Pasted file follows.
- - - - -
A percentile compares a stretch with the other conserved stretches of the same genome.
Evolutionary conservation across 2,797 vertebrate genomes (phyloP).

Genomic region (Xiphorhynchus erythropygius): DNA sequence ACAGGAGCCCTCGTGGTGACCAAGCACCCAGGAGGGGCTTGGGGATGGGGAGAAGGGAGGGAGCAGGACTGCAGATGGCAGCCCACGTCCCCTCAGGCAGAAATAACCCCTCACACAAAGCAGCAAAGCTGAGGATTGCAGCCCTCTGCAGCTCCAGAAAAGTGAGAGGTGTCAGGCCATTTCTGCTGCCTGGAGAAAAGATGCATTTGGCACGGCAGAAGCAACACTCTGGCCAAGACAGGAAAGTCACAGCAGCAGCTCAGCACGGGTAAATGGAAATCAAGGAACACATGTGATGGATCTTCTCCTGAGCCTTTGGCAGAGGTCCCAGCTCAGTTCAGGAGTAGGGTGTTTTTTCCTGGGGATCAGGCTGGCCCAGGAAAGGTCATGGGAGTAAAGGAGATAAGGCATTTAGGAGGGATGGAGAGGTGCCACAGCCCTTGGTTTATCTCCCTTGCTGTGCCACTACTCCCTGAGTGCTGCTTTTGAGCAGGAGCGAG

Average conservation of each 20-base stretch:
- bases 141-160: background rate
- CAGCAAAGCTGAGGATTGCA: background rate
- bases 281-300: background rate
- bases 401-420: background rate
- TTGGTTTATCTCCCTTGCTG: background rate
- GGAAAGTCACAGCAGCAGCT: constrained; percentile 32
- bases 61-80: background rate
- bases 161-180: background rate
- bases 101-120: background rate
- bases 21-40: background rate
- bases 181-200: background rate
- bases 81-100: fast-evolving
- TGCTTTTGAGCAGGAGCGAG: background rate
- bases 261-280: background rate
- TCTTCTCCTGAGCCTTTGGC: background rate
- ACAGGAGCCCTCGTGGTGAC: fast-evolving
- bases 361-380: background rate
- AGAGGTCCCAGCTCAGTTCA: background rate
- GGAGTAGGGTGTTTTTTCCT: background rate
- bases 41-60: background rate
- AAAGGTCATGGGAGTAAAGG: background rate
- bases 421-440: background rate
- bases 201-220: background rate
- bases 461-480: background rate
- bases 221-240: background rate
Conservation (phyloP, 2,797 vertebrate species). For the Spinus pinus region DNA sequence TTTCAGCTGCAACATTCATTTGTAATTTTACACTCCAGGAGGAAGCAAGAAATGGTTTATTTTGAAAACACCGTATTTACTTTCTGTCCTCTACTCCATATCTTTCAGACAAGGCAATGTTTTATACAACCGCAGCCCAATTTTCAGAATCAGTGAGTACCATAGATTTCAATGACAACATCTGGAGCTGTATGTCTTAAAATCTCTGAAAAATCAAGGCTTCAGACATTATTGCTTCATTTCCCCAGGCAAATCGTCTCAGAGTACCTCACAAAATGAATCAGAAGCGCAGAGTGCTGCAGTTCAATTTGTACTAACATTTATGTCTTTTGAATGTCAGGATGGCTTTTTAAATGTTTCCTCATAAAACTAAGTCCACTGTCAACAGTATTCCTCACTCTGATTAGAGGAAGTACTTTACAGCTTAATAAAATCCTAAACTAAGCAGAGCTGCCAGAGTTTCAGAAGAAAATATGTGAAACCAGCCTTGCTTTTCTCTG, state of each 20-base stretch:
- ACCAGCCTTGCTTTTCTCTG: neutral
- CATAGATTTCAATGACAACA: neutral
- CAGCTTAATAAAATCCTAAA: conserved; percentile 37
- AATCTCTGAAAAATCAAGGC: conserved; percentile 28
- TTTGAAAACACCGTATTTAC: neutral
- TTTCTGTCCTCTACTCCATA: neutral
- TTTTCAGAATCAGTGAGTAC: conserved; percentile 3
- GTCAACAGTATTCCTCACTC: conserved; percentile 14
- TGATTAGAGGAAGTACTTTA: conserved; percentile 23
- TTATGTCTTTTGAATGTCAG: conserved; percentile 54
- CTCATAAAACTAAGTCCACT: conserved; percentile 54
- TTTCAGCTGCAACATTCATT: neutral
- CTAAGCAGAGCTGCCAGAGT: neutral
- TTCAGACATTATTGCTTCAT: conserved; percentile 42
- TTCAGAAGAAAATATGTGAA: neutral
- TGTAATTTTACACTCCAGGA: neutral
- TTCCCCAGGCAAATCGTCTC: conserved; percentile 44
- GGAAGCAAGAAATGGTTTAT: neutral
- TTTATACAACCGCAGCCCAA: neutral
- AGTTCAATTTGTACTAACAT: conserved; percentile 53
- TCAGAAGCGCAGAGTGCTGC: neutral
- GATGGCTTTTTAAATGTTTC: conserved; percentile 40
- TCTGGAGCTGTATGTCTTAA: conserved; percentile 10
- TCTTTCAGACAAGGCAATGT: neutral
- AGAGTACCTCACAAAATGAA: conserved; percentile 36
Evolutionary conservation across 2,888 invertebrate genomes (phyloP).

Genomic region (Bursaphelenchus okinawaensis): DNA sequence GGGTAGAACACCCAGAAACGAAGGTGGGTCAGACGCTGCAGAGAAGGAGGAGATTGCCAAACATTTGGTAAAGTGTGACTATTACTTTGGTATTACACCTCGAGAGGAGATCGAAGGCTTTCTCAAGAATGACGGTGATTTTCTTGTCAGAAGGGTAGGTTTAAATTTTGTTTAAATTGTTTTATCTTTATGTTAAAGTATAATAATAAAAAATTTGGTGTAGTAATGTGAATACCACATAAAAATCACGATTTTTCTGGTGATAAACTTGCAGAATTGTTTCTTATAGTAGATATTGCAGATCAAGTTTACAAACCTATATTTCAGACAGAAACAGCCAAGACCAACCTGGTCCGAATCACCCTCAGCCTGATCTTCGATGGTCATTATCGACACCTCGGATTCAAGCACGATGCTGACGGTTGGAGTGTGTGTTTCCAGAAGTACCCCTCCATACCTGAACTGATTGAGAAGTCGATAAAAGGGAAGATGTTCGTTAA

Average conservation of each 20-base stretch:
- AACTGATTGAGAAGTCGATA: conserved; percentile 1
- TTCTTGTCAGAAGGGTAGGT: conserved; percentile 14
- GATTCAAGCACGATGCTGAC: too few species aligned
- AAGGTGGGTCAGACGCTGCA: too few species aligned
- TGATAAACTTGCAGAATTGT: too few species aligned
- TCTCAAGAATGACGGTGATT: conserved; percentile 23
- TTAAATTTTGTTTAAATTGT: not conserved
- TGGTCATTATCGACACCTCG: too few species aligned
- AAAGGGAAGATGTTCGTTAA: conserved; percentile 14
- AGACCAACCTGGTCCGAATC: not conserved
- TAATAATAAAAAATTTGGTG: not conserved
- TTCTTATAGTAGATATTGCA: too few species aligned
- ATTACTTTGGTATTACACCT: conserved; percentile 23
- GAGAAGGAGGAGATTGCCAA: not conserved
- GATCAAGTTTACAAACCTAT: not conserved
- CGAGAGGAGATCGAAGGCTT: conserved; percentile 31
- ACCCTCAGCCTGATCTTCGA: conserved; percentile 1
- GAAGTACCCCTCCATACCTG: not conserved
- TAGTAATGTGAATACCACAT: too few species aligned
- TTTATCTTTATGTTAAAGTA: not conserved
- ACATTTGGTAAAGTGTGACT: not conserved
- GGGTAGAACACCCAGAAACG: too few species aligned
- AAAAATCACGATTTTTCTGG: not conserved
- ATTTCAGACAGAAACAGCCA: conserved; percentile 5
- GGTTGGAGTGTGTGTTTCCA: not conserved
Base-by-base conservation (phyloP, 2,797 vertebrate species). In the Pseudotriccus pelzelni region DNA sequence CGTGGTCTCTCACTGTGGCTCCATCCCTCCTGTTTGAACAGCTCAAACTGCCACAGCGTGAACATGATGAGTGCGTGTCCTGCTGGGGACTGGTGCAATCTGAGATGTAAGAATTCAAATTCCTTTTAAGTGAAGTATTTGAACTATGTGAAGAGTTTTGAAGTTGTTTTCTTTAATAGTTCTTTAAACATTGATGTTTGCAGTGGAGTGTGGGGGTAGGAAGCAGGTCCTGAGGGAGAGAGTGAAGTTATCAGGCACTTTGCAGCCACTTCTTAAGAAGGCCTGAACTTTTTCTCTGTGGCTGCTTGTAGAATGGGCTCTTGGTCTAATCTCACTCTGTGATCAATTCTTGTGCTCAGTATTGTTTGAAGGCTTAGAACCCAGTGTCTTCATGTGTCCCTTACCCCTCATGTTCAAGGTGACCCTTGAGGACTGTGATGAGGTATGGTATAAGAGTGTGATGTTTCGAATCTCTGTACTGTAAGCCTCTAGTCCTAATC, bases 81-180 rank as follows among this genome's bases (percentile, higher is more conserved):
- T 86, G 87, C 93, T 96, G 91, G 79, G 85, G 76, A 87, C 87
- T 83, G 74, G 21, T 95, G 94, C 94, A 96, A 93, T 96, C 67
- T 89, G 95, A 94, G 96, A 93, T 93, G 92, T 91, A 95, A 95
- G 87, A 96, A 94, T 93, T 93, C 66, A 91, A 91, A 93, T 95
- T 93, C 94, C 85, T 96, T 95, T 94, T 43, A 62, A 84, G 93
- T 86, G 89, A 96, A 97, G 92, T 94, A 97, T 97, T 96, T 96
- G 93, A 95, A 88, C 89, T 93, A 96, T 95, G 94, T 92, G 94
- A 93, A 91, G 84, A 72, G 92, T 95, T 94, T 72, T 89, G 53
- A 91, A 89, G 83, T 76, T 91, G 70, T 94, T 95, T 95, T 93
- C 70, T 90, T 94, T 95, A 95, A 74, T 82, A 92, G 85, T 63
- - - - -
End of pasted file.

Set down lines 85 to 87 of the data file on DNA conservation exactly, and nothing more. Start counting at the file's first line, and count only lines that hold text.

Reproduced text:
- T 86, G 87, C 93, T 96, G 91, G 79, G 85, G 76, A 87, C 87
- T 83, G 74, G 21, T 95, G 94, C 94, A 96, A 93, T 96, C 67
- T 89, G 95, A 94, G 96, A 93, T 93, G 92, T 91, A 95, A 95